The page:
All of our loss experiences hark back to "original loss," the loss of that ultimate mother-child connection. For before we begin to encounter the inevitable separations of everyday life, we live in a state of oneness with our mother. This ideal state, this state of boundarylessness, this I-am-you-are-me-is-she-is-we, this "harmonious interpenetrating mix-up," this floating "I'm in the milk and the milk's in me," this chillproof insulation from aloneness and intimations of mortality: This is a condition known to lovers, saints, psychotics, druggies and infants. It is called bliss.
Our original bliss connection is the umbilical connection, the biological oneness of the womb. Outside the womb we experience the gratifying delusion that we and our mother share a common boundary. Our lifelong yearning for union, so some psychoanalysts say, originates in our yearning to return--to return, if not to the womb, then to this state of illusory union called symbiosis, a state "for which deep down in the original primal unconscious... every human being strives."
We have no conscious memories of being there--- or leaving. But once it was ours, and we had to let it go. And while the cruel game of giving up what we love in order to grow must be replayed at each new stage of development, this is our first, perhaps hardest, renunciation.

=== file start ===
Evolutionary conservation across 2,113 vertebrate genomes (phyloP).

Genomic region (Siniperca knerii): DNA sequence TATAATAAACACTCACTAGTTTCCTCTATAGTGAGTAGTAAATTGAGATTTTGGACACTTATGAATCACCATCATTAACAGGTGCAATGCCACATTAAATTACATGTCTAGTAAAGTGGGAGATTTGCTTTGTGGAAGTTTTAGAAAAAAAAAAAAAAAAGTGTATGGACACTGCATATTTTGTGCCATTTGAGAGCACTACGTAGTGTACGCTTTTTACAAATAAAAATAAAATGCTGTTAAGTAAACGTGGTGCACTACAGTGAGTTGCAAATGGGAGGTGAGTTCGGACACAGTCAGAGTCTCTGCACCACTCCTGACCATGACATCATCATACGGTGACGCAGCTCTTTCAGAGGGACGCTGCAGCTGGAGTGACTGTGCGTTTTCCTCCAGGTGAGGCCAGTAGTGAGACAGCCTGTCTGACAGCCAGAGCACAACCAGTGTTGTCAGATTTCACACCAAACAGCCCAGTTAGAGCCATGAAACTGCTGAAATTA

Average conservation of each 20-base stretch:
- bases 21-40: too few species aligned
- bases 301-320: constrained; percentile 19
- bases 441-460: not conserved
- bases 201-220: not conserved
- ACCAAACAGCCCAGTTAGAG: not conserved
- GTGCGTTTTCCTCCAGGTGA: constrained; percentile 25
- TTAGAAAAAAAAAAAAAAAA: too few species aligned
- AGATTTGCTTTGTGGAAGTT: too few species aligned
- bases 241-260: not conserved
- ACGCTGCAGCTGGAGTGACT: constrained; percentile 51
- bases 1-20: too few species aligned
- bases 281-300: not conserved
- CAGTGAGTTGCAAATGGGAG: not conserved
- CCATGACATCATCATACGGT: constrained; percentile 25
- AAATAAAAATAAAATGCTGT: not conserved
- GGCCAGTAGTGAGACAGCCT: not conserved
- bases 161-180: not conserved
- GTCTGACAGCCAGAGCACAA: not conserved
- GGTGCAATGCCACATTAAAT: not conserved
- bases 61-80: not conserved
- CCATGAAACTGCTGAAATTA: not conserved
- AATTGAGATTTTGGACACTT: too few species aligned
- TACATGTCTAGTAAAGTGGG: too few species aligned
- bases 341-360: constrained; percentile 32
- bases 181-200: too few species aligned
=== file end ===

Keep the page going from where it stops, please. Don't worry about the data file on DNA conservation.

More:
The losing, leaving, letting go of paradise.
And although we do not remember it, we also never forget it. We acknowledge a paradise and a paradise lost. We acknowledge a time of harmony, wholeness, unbreachable safety, unconditional love, and a time when that wholeness was irretrievably rent. We acknowledge it in religion and myth and fairy tales and our conscious and unconscious fantasies. We acknowledge it as reality or as dream. And while we fiercely protect the boundaries of self that clearly demark the you from the me, we also yearn to recapture the lost paradise of that ultimate connection.
Our pursuit of this connection--- of the restoration of oneness-- may be an act of sickness or of health, may be a fearful retreat from the world or an effort to expand it may be deliberate or unaware. Through sex, through religion, through nature, through art, through drugs, through meditation, even through jogging, we try to blur the boundaries that divide us. We try to escape the imprisonment of separateness. We sometimes succeed.
Yet the yearning to restore the bliss of mother-child oneness-- that ultimate connection-- is never relinquished. All of us live, at some unconscious level, as if we had been rendered incomplete. Through the rupture of primary unity is a necessary loss, it remains "an incurable wound which afflicts the destiny of the whole human race." And speaking to us through the dreams that we dream and the tales that we create, images of reunion persist and persist, and persist and persist-- and bracket our life.